In this work, we elaborate limitations of fully-connected neural networks and other established approaches like convolutional and recurrent neural networks in the context of reinforcement learning problems that have to deal with variable sized inputs. We employ the structure of Deep Sets in off-policy reinforcement learning for high-level decision making, highlight their capabilities to alleviate these limitations, and show that Deep Sets not only yield the best overall performance but also offer better generalization to unseen situations than the other approaches.


Maria Huegle, Gabriel Kalweit, Branka Mirchevska, Moritz Werling and Joschka Boedecker (2019). Dynamic Input for Deep Reinforcement Learning in Autonomous Driving. In IEEE/RSJ International Conference on Intelligent Robots and Systems (IROS).

Paper (arxiv) Cite

Fig. 1: Limitations of fixed input representations.


Prior research mostly relied on fixed sized inputs or occupancy grid representations for value or policy estimation. However, fixed sized inputs limit the number of considered vehicles, for example to the $n$-nearest vehicles. Fig. 1 (a) shows a scenario with a fixed input representation of the $n=2$ nearest surrounding vehicles, where vehicles 3 and 4 are not visible. Cars considered by the input representation are shown in white, invisible cars in red and the agent in blue. This kind of representation is not enough to make the optimal lane change decision, since the agent does not represent the $n+1$ and $n+2$ closest cars even though they are within sensor range.

A more advanced fixed sized representation considers a relational grid of $\Delta_{\text{ahead}}$ leaders and $\Delta_{\text{behind}}$ followers in $\Delta_{\text{lateral}}$ side lanes around the agent. As Fig. 1 (b) shows, for a relational grid with $\Delta_{\text{lateral}} = 1$ considered side lanes, this can still be insufficient for optimal decision making, since the white car on the incoming $\Delta_{\text{lateral}}+1$ right lane is not within the maximum of considered lanes, and therefore has no influence on the decision making process.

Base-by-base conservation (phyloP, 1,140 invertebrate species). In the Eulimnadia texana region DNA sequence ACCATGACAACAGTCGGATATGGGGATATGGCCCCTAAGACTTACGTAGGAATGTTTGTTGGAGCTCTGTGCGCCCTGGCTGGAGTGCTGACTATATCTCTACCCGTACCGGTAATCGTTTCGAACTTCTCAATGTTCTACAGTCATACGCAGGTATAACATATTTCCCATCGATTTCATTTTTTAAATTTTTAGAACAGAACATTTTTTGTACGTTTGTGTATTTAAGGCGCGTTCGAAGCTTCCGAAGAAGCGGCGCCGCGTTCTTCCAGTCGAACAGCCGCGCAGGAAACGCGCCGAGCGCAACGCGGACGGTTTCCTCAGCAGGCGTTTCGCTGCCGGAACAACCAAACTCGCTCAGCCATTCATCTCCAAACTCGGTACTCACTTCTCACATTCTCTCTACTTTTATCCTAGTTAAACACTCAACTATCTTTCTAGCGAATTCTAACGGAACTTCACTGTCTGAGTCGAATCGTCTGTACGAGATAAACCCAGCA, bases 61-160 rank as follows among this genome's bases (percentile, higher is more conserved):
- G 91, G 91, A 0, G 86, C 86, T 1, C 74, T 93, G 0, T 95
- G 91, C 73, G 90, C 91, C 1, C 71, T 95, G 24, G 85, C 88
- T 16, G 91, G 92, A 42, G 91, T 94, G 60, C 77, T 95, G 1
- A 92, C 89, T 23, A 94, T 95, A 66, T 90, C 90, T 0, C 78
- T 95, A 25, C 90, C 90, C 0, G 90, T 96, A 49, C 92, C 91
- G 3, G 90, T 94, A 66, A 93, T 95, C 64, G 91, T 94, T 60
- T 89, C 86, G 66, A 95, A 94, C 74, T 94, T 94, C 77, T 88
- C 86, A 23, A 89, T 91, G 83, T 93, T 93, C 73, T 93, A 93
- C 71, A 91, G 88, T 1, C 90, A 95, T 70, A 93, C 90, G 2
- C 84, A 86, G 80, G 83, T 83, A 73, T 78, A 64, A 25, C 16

Technical Approach

Fig. 2: Scheme of DeepSet-Q algorithm.

We train a neural network $Q_{\mathcal{DS}}(\cdot, \cdot|\theta^{Q_{\mathcal{DS}}})$, parameterized by $\theta^{Q_{\mathcal{DS}}}$, to estimate the action-value function via DQN. The state consists of dynamic input $X_t^{\text{dyn}}=[x^1_t, .., x^{\text{seq len}}_t]^\top$ with a variable number of vectors $x^j_t|_{0\le j \le \text{seq len}}$ and a static input vector $x_{t}^{\text{static}}$. In the application of autonomous driving, the sequence length is equal to the number of vehicles in sensor range. The Q-network $Q_{\mathcal{DS}}$ consists of three main parts, $(\phi,\rho,Q)$. The input layers are built of two neural networks $\phi$ and $\rho$, which are components of the Deep Sets. The representation of the input set is computed by: $$\Psi(X_t^{\text{dyn}}) = \rho\left(\sum_{x^j_t\in X_t^{\text{dyn}}}\phi(x_t^j)\right),$$ which makes the Q-function permutation invariant w.r.t. its input. An overview of the Q-function is shown in Fig. 2, where the static feature representations $x_t^{\text{static}}$ are fed directly to the $Q$-module. The final Q-values are then given by $Q_{\mathcal{DS}}(s_t, a_t)=Q([\Psi(X_t^{\text{dyn}}), x_{t}^{\text{static}}], a_t)$ for action $a_t$. We then minimize the loss function: $$L(\theta^{Q_{\mathcal{DS}}}) = \frac{1}{b}\sum\limits_i\left(y_i - Q_{\mathcal{DS}}(s_i, a_i)\right)^2,$$ with targets $y_i=r_i + \gamma \max_{a} Q'_{\mathcal{DS}}(s_{i+1}, a),$ where $(s_i, a_i, s_{i+1}, r_i)|_{0\leq i \leq b}$ is a randomly sampled minibatch from the replay buffer. The target network is a slowly updated copy of the Q-network. In every time step, the parameters of the target network $\theta^{Q'_{\mathcal{DS}}}$ are moved towards the parameters of the Q-network by step-length $\tau$, i.e. $\theta^{Q'_{\mathcal{DS}}}\leftarrow\tau\theta^{Q_{\mathcal{DS}}} + (1-\tau)\theta^{Q'_{\mathcal{DS}}}$.


The Deep Set architecture yields the best performance and lowest variance across traffic scenarios in comparison to rule-based agents and reinforcement learning agents using Set2Set, fully-connected or convolutional neural networks as input modules. The results are depicted in Fig. 3. The differences between the approaches get smaller as more vehicles are on the track due to general maneuvering limitations in dense traffic.

To investigate the generalization capabilities of all methods we trained additionally transitions of at most six surrounding vehicles (see Fig. 4). This is only a small fraction of possible traffic situations. CNNs have difficulties generalizing to unseen situations and suffer from larger variance in comparison to training on the full data set. In contrast, Deep Sets are able to mostly keep the performance even when trained on the truncated dataset, showing only a small increase in variance. Additionally, we evaluated generalization cabilities for more lanes and sensor noise. Details are shown in the paper.

Fig. 3 Fig. 4
Results for the DeepSet-Q Algorithm in the Highway scenario when (Fig. 3) trained on the full data set and (Fig. 4) trained on transitions with at most 6 vehicles.


Video explaining methods and performance of DeepScene-Q in the SUMO traffic simulator.


	title={Dynamic Input for Deep Reinforcement Learning in Autonomous Driving},		
	author={Maria Huegle and Gabriel Kalweit and Branka Mirchevska and Moritz Werling and Joschka Boedecker},


Maria Hügle


Gabriel Kalweit


Joschka Bödecker